Oil from the eucalyptus tree (Eucalyptus globulus) is used today in many over-the-counter cough and cold products, to relieve congestion. Eucalyptus oil is also used in creams and ointments to relieve muscle and joint pain, and in some mouthwashes.
In its native Australia, the eucalyptus tree is the main food for koalas. It's been used in the past as an antiseptic to kill germs and the oil was used in traditional Aboriginal medicines to heal wounds and fungal infections. Teas made of eucalyptus leaves were also used to reduce fevers. Eucalyptus was soon used in other traditional medicine systems, including Chinese, Indian (Ayurvedic), and Greek and European.
In 19th-century England, eucalyptus oil was used in hospitals to clean urinary catheters. Laboratory studies later showed that eucalyptus oil contains substances that kill bacteria. It also may kill some viruses and fungi. Studies in animals and test tubes also found that eucalyptus oil acts as an expectorant, meaning it helps coughs by loosening phlegm.
There are many species of eucalyptus. Some are the size of an ornamental shrub, and some grow to be giant trees. The kind most often used as medicine is called blue gum or Australian fever tree. It can grow as high as 230 feet. Its 4 - 12 inch leaves are dark green and shiny. Its blue-gray bark peels to reveal a cream-colored inner bark.
Medicinal Uses and Indications
It can be dangerous to take eucalyptus oil by mouth. Don't do it unless your doctor tells you to.
Cough and cold
Many medicines to treat coughs and the common cold contain eucalyptus. It's found in many lozenges, cough syrups, rubs, and vapor baths throughout the United States and Europe. Herbalists often recommend using fresh leaves in teas and gargles to soothe sore throats and treat bronchitis and sinusitis.
Eucalyptus ointments are also used on the nose and chest to relieve congestion. Eucalyptus oil helps loosen phlegm, so many people breathe in eucalyptus steam to help treat bronchitis, coughs, and the flu.
Plaque and gum disease
Eucalyptus oil is rich in cineole, an antiseptic that kills bacteria that can cause bad breath. Some antiseptic mouthwashes use eucalyptus, along with other oils, and have been shown to help prevent plaque and gingivitis.
On the skin, eucalyptus oil has been used to treat arthritis, boils, sores and wounds. The oil is also used in some insect repellents, and one study found that an oil of lemon eucalyptus product may also keep ticks away.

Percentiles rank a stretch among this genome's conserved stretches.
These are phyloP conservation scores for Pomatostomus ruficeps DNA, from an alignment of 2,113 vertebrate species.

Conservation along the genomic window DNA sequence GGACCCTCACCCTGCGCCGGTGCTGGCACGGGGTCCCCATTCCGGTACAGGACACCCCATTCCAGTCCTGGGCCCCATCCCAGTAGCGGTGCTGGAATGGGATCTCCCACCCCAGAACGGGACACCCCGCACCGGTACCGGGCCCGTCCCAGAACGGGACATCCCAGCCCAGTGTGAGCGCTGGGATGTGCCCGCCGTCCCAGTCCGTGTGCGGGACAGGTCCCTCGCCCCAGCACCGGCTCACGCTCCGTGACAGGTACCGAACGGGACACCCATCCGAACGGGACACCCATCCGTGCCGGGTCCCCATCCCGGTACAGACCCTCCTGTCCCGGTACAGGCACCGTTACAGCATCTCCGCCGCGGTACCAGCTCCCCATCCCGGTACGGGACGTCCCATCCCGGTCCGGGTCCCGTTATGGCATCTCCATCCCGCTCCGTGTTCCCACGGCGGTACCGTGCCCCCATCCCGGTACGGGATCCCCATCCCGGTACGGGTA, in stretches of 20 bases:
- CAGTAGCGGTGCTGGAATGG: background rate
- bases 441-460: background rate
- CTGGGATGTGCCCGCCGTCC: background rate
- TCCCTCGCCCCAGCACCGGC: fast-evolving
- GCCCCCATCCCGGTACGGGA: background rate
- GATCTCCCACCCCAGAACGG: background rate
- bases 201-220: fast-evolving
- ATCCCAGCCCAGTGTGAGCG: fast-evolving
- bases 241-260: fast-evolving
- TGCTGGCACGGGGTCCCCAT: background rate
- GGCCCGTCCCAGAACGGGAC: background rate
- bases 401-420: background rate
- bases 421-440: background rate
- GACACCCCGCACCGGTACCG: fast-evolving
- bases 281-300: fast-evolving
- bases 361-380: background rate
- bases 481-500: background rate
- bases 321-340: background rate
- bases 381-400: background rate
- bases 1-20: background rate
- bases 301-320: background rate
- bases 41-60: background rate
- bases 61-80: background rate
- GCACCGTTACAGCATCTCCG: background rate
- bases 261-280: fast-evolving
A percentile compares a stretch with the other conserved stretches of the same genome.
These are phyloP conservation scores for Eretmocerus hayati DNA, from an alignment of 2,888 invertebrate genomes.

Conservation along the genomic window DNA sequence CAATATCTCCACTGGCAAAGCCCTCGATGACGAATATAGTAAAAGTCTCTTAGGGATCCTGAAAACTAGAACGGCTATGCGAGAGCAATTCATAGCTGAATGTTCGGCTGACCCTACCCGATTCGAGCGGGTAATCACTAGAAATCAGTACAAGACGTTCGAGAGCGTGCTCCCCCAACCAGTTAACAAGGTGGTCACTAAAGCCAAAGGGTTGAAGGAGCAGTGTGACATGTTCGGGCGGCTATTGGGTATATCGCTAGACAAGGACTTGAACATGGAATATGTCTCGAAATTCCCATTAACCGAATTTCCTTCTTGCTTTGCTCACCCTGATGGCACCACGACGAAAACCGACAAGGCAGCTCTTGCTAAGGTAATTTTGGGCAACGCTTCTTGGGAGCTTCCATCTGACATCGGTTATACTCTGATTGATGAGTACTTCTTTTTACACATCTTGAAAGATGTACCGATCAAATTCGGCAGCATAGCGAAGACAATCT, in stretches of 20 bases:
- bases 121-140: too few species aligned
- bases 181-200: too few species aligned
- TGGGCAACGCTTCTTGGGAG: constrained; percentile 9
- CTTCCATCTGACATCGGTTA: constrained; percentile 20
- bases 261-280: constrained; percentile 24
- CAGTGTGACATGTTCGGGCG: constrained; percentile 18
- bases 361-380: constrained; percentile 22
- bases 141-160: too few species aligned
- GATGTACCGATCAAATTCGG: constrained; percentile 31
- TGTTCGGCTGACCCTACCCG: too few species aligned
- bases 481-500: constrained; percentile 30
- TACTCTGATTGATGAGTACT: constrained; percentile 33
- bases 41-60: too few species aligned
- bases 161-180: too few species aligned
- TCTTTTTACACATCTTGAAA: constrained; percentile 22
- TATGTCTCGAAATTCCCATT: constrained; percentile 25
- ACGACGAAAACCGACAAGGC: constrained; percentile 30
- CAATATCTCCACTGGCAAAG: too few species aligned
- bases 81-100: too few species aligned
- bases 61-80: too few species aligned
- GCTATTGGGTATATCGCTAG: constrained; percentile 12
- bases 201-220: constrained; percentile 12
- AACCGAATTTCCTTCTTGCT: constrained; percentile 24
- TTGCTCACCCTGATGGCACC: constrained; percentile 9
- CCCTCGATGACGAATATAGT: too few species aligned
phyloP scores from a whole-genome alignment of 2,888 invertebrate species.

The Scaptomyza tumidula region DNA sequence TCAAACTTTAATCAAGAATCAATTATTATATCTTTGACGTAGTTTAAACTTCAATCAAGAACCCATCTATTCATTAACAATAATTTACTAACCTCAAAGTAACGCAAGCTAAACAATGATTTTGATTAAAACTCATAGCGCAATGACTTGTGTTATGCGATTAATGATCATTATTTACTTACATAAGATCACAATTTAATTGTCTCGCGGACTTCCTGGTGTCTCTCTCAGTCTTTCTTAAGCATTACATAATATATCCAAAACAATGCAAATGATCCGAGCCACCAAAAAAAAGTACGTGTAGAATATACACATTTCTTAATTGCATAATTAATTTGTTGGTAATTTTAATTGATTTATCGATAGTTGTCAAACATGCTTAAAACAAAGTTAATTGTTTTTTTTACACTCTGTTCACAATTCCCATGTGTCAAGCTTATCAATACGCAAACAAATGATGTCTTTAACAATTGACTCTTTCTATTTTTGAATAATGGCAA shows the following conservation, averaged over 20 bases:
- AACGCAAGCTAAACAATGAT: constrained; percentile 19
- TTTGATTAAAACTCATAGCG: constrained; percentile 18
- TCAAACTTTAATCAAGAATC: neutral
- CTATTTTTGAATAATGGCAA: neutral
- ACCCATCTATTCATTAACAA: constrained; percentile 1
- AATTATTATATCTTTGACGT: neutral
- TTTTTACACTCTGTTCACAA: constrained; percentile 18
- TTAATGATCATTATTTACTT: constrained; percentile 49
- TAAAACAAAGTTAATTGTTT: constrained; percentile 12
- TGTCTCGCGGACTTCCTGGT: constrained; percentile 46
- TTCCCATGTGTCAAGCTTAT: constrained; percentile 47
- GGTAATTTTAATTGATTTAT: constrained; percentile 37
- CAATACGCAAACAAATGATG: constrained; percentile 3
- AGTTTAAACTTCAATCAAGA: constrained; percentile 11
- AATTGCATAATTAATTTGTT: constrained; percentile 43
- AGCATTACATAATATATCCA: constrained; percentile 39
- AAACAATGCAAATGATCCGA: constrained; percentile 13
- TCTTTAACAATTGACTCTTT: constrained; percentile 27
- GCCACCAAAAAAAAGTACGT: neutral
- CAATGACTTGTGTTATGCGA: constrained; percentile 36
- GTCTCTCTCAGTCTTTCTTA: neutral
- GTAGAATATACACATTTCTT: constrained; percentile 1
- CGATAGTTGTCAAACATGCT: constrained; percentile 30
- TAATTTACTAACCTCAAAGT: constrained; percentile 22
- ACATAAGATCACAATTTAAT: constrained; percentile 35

What's It Made Of?
The leaves and oil of the eucalyptus plant are used as medicine. Eucalyptus oil is made from the fresh leaves and branch tops of the eucalyptus plant. Eucalyptus leaves contain tannins, which researchers think may help reduce inflammation, along with flavonoids or plant-based antioxidants, and volatile oils.
Eucalyptus oil is available in many products, including liquids and ointments. The leaves are available fresh, dried (to be used in teas), and in liquid extracts. Cough drops, syrups, vaporizer fluids, liniments, toothpastes, and mouthwashes may have eucalyptus oil or its active ingredient, cineole. Some of the familiar over-the-counter remedies that have eucalyptus oil include Listerine, Mentholatum Cherry Chest Rub, and Vicks VapoRub.
How to Take It
Do not give a child eucalyptus orally (by mouth), because it is toxic. Do not give cough drops with eucalyptus to children under 6.
For a cold, don’t put eucalyptus oil, salve or chest rub on the face or nose of a child under 2. Ask your doctor before using eucalyptus oil as a chest rub for your child or to inhale steam for congestion.
Do not take eucalyptus oil orally (by mouth) except under your doctor’s supervision.
Eucalyptus oil (to apply to the skin): add ½ - 1 mL (15 - 30 drops) of oil to 1/2 cup of carrier oil (sesame, almond, olive, etc.). To breathe in steam, add 5 - 10 drops of oil to 2 cups boiling water. Place towel over head and inhale steam
The use of herbs is a time-honored approach to strengthening the body and treating disease. Herbs, however, can trigger side effects and can interact with other herbs, supplements, or medications. For these reasons, herbs should be taken with care, under the supervision of a health care provider qualified in the field of botanical medicine.
For adults, eucalyptus oil is generally safe when applied to the skin. Don’t put eucalyptus oil, salve or chest rub on the face or nose of a child under 2.
People with asthma, seizures, liver or kidney disease, or low blood pressure should not use eucalyptus without first talking to their doctors.
Pregnant and breastfeeding women should not use eucalyptus.
Eucalyptus oil is toxic when taken by mouth. Do not take it except under your doctor’s supervision.
If you are currently being treated with any of the following medications, you should not use eucalyptus without first talking to your health care provider.
5-Fluorouracil (5-FU) -- In an animal study, using eucalyptus oil on the skin caused more absorption of topical 5-fluorouracil (5-FU), a medication used to treat cancer.
Taking eucalyptus orally may interact with several medications. You should not take eucalyptus by mouth unless under your doctor’s supervision.
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Review Date: 1/2/2011
Reviewed By: Steven D. Ehrlich, NMD, Solutions Acupuncture, a private practice specializing in complementary and alternative medicine, Phoenix, AZ. Review provided by VeriMed Healthcare Network.
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